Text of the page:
ISSN (print) 0868-8540, (online) 2413-5984
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Algologia 2019, 29(3): 267–277
Morphology, Anatomy, Cytology

Cyanobacterial action and histopathology in insects with a different type of nutrition

Gol’din E.B.

Cyanobacteria cause selective action in arthropods depending on their type of nutrition. This influence is complex, many-sided and diverse in nature. We aim to define the role of different components in cyanobacterial activity in arthropod organisms, and to use pathological histology research to identify the various roles of these different componenets. Using several test objects possessing different ways of feeding (e.g., polyphagous fall webworm and oligophagous Colorado potato beetle), histopathological abnormalities were evaluated in model assays using algological, entomological, and histological methods. Cyanobacterial biocidal action caused general and specific inhibitory effects, including mainly deterrent and toxic components, and induced irreversible changes first of all in the digestive tract and then in other organs. A comparative analysis of cyanobacterial action revealed some differences in histopathological abnormalities of the tested objects, most of all in midgut and fat body. Various morphological structures of defensive systems in polyphagous and oligophagous organisms are affective, but, in most cases, degradation and necrosis of the digestive system are the results of penetration of cyanobacterial biological active and/or toxic compounds. In most observations, we revealed these abnormalities in the fall webworm as very intensive and rapid, more frequently than in the Colorado potato beetle; the destructive effect took place during five – seven days. Degradation of the digestive tract produces irreversible abnormal changes in the excretory system of both tested objects. These processes are a part of the general inhibition of vital rhythms in the arthropod organism. Cyanobacterial biocidal characteristics are more likely to be determined as deterrent than toxic; and hereby the fall webworm is more susceptible to cyanobacterial influence than the Colorado potato beetle.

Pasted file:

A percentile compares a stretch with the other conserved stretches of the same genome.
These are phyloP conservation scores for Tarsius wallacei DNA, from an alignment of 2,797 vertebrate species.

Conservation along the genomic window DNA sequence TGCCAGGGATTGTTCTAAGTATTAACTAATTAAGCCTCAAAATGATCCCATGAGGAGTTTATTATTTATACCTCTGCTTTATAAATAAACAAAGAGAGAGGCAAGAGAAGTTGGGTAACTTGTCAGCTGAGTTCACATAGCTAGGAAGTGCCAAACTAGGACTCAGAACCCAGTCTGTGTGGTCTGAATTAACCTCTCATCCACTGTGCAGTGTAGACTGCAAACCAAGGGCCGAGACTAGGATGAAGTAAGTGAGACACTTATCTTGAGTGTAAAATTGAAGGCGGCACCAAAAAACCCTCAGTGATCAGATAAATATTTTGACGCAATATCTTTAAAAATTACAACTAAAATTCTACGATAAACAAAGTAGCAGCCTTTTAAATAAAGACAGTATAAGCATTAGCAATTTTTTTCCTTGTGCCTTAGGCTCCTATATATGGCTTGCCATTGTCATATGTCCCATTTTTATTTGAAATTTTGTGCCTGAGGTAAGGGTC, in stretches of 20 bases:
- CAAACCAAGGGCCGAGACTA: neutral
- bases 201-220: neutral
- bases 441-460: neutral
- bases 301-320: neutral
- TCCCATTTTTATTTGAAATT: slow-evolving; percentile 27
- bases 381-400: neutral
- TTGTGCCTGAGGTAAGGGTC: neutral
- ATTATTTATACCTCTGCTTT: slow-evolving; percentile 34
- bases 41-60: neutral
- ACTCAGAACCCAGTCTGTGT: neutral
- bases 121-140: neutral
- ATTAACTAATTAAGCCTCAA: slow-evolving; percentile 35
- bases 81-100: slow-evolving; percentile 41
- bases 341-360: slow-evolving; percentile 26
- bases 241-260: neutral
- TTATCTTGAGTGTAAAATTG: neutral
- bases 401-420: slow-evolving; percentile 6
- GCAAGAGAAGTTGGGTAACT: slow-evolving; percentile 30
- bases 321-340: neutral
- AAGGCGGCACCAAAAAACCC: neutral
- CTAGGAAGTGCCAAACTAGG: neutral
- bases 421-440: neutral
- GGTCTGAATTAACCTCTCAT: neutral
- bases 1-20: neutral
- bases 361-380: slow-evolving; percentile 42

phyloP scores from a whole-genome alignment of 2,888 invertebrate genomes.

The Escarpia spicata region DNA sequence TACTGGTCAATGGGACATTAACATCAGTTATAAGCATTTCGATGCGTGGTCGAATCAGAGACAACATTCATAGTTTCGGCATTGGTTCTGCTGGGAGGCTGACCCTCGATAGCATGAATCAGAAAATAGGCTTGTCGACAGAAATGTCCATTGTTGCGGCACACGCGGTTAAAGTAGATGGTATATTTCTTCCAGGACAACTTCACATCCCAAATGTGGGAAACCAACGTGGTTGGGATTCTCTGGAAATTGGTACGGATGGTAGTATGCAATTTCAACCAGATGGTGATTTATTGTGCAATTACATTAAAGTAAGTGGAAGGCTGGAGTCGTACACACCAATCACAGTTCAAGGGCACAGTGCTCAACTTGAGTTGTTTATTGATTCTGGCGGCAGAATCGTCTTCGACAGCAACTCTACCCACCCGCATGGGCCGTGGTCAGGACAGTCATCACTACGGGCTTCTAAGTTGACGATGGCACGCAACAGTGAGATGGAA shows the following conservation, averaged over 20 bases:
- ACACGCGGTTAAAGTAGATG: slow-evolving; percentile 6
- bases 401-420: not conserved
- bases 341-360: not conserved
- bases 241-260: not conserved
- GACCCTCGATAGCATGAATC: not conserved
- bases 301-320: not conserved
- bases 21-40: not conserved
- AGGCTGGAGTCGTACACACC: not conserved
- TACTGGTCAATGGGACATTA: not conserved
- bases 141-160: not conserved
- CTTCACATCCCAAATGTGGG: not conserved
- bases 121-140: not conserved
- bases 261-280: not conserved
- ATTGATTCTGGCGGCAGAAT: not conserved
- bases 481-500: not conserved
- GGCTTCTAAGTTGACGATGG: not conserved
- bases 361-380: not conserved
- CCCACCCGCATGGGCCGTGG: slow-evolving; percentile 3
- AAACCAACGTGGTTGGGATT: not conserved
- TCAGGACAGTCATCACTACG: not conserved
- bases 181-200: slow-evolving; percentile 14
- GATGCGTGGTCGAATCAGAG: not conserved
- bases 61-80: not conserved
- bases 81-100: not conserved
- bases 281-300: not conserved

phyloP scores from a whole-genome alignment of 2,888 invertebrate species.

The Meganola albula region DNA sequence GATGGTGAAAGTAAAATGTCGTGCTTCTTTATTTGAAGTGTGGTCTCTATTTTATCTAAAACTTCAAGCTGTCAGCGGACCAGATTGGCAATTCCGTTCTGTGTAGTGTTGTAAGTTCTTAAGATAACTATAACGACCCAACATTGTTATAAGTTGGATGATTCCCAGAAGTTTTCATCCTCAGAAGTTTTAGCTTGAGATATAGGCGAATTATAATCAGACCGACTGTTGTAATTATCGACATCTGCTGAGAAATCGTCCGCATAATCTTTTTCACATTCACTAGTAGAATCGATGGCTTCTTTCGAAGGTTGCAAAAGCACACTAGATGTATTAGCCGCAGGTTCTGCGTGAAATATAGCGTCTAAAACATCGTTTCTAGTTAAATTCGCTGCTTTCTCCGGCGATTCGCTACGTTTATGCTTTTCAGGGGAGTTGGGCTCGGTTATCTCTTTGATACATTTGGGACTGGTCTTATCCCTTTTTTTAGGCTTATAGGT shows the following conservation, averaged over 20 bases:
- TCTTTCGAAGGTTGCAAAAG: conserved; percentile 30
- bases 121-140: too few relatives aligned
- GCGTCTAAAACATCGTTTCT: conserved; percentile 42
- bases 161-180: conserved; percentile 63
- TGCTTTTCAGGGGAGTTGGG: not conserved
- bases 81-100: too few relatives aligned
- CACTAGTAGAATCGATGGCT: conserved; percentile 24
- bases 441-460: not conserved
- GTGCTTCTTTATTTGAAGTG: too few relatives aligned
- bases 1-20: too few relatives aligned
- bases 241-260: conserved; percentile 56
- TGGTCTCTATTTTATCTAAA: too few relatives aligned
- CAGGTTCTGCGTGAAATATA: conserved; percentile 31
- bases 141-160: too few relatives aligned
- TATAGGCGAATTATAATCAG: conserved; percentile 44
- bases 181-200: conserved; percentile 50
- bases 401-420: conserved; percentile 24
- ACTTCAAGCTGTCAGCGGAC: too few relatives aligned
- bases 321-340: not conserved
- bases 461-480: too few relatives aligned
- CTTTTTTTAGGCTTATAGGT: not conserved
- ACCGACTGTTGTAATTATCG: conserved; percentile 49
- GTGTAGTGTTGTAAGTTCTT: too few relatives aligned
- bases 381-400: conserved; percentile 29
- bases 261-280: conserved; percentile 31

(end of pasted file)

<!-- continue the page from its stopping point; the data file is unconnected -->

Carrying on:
Keywords: cyanobacteria, arthropods, nutrition, pathological histology, midgut, fat body, biocidal activity

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